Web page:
The decision to postpone the UK’s second dose of Covid vaccine saved thousands of lives, further research has shown.
A study published in the British Medical Journal modeled the effect of death rate when appointments for the second stab go beyond the recommended regimen.
Scientists estimated that if the refills were spread out for more than three weeks, deaths would be reduced by up to a fifth. This was only possible with shocks that reduced death from Covid by 90 percent after one injection.
For vaccines with 80 percent initial dose effectiveness, that figure was around 11 percent, which is the case for Pfizer and AstraZeneca vaccines used in the UK.
Scientists at the Mayo Clinic, a chain of medical centers in the United States who conducted the research, said delaying dosing is likely the most effective strategy for most countries.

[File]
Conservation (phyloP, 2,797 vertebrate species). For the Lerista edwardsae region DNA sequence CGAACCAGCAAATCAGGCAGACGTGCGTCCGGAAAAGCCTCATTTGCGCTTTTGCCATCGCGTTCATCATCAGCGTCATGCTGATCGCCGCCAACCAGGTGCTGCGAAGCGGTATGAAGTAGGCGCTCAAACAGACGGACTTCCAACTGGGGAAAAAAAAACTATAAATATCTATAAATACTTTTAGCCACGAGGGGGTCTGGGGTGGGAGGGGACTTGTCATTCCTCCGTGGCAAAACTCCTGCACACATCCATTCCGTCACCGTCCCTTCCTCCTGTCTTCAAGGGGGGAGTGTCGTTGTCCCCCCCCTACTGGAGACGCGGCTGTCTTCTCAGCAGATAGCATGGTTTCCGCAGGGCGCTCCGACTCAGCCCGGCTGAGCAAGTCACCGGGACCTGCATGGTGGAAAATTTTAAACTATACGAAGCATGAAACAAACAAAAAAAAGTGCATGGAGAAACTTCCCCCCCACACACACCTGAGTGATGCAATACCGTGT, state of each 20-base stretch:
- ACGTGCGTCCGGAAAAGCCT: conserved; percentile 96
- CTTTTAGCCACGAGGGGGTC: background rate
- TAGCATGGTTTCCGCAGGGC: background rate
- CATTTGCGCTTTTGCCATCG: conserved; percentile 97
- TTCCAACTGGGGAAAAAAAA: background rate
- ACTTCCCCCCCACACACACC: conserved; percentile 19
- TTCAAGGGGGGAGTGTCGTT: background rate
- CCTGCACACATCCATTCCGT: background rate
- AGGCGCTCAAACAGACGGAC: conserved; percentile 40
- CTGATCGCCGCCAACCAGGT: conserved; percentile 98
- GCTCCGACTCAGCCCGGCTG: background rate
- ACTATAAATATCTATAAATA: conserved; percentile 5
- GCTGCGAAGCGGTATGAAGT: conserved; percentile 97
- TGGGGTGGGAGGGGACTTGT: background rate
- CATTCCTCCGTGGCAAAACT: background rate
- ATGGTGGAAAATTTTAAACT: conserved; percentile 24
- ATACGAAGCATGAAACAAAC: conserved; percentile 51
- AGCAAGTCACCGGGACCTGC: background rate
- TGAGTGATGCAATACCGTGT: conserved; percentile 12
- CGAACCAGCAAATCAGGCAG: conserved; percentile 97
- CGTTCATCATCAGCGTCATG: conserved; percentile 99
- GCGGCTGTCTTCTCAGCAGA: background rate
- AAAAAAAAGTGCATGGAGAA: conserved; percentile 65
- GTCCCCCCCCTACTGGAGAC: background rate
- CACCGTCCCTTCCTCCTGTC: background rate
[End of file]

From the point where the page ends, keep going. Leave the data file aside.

They didn’t say how long they modeled the space between the cans. But they said that even nations with slow roll-outs and slightly weaker bumps could benefit from any move to delay charging.
In January, the UK turned into a global outlier when it pushed back the second dose from three weeks to three months in an attempt to break the frenzied second wave. This was controversial at the time, as most studies of the vaccines had only assessed their safety and effectiveness every 21 days.
A study published in the BMJ found that the delayed strategy was always optimal when a vaccine was 80 percent or more effective in stopping serious illnesses after a dose. Vaccines that were most effective depressed the death rate the most (shown above left and right)
The UK health minister gives his fingers crossed after receiving his Covid vaccine last month. In January, the UK turned into a global outlier when it pushed back the second dose from three weeks to three months in an attempt to break the frenzied second wave